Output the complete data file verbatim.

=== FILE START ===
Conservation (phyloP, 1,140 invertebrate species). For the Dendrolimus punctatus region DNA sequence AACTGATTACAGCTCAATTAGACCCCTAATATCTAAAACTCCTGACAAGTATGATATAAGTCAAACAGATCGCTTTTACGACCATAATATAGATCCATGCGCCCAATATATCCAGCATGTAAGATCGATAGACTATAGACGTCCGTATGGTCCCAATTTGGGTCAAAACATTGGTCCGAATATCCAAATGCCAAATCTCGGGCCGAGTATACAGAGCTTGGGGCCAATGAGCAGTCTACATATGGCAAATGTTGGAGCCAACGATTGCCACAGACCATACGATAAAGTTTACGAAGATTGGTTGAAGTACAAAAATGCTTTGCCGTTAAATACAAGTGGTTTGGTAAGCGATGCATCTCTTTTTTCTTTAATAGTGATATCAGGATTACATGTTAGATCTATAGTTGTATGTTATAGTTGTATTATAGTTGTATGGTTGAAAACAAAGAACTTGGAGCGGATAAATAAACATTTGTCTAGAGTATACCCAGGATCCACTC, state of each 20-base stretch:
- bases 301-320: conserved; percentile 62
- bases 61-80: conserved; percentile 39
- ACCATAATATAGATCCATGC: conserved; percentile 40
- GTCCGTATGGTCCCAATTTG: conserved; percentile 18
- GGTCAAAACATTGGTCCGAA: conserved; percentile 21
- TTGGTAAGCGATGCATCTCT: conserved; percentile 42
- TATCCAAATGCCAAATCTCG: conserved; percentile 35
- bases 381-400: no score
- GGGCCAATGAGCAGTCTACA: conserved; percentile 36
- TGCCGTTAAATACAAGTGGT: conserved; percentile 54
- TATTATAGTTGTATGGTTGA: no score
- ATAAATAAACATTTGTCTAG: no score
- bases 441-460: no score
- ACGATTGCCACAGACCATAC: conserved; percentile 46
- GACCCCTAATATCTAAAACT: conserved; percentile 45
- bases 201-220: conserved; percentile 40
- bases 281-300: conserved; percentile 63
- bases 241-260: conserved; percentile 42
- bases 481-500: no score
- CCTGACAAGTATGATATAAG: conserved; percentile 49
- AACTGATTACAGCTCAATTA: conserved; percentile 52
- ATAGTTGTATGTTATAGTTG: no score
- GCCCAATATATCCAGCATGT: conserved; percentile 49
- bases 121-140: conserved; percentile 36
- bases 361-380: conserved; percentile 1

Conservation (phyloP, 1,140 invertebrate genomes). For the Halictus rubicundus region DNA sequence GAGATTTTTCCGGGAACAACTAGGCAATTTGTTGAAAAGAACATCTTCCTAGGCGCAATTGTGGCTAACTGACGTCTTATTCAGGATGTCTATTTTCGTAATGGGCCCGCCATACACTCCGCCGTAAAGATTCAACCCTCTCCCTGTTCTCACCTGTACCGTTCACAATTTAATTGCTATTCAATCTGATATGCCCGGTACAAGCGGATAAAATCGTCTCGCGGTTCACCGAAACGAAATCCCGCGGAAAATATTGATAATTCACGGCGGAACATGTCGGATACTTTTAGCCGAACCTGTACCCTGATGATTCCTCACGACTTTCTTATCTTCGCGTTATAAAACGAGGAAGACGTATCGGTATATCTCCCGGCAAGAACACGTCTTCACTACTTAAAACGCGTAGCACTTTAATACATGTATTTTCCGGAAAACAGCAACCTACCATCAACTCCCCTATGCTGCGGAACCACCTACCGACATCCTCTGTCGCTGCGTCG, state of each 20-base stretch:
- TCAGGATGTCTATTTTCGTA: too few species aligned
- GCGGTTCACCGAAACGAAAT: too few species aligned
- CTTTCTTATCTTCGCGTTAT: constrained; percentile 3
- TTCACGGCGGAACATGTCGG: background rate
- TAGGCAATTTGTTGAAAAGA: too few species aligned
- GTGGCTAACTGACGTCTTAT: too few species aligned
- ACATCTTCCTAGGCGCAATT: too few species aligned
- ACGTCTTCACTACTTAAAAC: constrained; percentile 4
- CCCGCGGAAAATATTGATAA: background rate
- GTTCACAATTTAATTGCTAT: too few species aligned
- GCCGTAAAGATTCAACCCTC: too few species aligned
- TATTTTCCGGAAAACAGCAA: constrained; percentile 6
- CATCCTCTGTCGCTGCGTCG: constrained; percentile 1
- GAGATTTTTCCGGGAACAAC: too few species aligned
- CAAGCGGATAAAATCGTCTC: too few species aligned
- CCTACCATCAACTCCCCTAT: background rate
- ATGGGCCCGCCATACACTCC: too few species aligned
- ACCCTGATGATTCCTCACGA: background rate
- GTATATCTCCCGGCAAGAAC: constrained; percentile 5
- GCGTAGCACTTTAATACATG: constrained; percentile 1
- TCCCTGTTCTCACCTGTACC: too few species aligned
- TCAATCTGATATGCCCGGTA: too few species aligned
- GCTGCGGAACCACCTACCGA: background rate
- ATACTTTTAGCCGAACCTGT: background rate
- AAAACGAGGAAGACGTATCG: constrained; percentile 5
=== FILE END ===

Conservation (phyloP, 1,140 invertebrate species). For the Dendrolimus punctatus region DNA sequence AACTGATTACAGCTCAATTAGACCCCTAATATCTAAAACTCCTGACAAGTATGATATAAGTCAAACAGATCGCTTTTACGACCATAATATAGATCCATGCGCCCAATATATCCAGCATGTAAGATCGATAGACTATAGACGTCCGTATGGTCCCAATTTGGGTCAAAACATTGGTCCGAATATCCAAATGCCAAATCTCGGGCCGAGTATACAGAGCTTGGGGCCAATGAGCAGTCTACATATGGCAAATGTTGGAGCCAACGATTGCCACAGACCATACGATAAAGTTTACGAAGATTGGTTGAAGTACAAAAATGCTTTGCCGTTAAATACAAGTGGTTTGGTAAGCGATGCATCTCTTTTTTCTTTAATAGTGATATCAGGATTACATGTTAGATCTATAGTTGTATGTTATAGTTGTATTATAGTTGTATGGTTGAAAACAAAGAACTTGGAGCGGATAAATAAACATTTGTCTAGAGTATACCCAGGATCCACTC, state of each 20-base stretch:
- bases 301-320: conserved; percentile 62
- bases 61-80: conserved; percentile 39
- ACCATAATATAGATCCATGC: conserved; percentile 40
- GTCCGTATGGTCCCAATTTG: conserved; percentile 18
- GGTCAAAACATTGGTCCGAA: conserved; percentile 21
- TTGGTAAGCGATGCATCTCT: conserved; percentile 42
- TATCCAAATGCCAAATCTCG: conserved; percentile 35
- bases 381-400: no score
- GGGCCAATGAGCAGTCTACA: conserved; percentile 36
- TGCCGTTAAATACAAGTGGT: conserved; percentile 54
- TATTATAGTTGTATGGTTGA: no score
- ATAAATAAACATTTGTCTAG: no score
- bases 441-460: no score
- ACGATTGCCACAGACCATAC: conserved; percentile 46
- GACCCCTAATATCTAAAACT: conserved; percentile 45
- bases 201-220: conserved; percentile 40
- bases 281-300: conserved; percentile 63
- bases 241-260: conserved; percentile 42
- bases 481-500: no score
- CCTGACAAGTATGATATAAG: conserved; percentile 49
- AACTGATTACAGCTCAATTA: conserved; percentile 52
- ATAGTTGTATGTTATAGTTG: no score
- GCCCAATATATCCAGCATGT: conserved; percentile 49
- bases 121-140: conserved; percentile 36
- bases 361-380: conserved; percentile 1

Conservation (phyloP, 1,140 invertebrate genomes). For the Halictus rubicundus region DNA sequence GAGATTTTTCCGGGAACAACTAGGCAATTTGTTGAAAAGAACATCTTCCTAGGCGCAATTGTGGCTAACTGACGTCTTATTCAGGATGTCTATTTTCGTAATGGGCCCGCCATACACTCCGCCGTAAAGATTCAACCCTCTCCCTGTTCTCACCTGTACCGTTCACAATTTAATTGCTATTCAATCTGATATGCCCGGTACAAGCGGATAAAATCGTCTCGCGGTTCACCGAAACGAAATCCCGCGGAAAATATTGATAATTCACGGCGGAACATGTCGGATACTTTTAGCCGAACCTGTACCCTGATGATTCCTCACGACTTTCTTATCTTCGCGTTATAAAACGAGGAAGACGTATCGGTATATCTCCCGGCAAGAACACGTCTTCACTACTTAAAACGCGTAGCACTTTAATACATGTATTTTCCGGAAAACAGCAACCTACCATCAACTCCCCTATGCTGCGGAACCACCTACCGACATCCTCTGTCGCTGCGTCG, state of each 20-base stretch:
- TCAGGATGTCTATTTTCGTA: too few species aligned
- GCGGTTCACCGAAACGAAAT: too few species aligned
- CTTTCTTATCTTCGCGTTAT: constrained; percentile 3
- TTCACGGCGGAACATGTCGG: background rate
- TAGGCAATTTGTTGAAAAGA: too few species aligned
- GTGGCTAACTGACGTCTTAT: too few species aligned
- ACATCTTCCTAGGCGCAATT: too few species aligned
- ACGTCTTCACTACTTAAAAC: constrained; percentile 4
- CCCGCGGAAAATATTGATAA: background rate
- GTTCACAATTTAATTGCTAT: too few species aligned
- GCCGTAAAGATTCAACCCTC: too few species aligned
- TATTTTCCGGAAAACAGCAA: constrained; percentile 6
- CATCCTCTGTCGCTGCGTCG: constrained; percentile 1
- GAGATTTTTCCGGGAACAAC: too few species aligned
- CAAGCGGATAAAATCGTCTC: too few species aligned
- CCTACCATCAACTCCCCTAT: background rate
- ATGGGCCCGCCATACACTCC: too few species aligned
- ACCCTGATGATTCCTCACGA: background rate
- GTATATCTCCCGGCAAGAAC: constrained; percentile 5
- GCGTAGCACTTTAATACATG: constrained; percentile 1
- TCCCTGTTCTCACCTGTACC: too few species aligned
- TCAATCTGATATGCCCGGTA: too few species aligned
- GCTGCGGAACCACCTACCGA: background rate
- ATACTTTTAGCCGAACCTGT: background rate
- AAAACGAGGAAGACGTATCG: constrained; percentile 5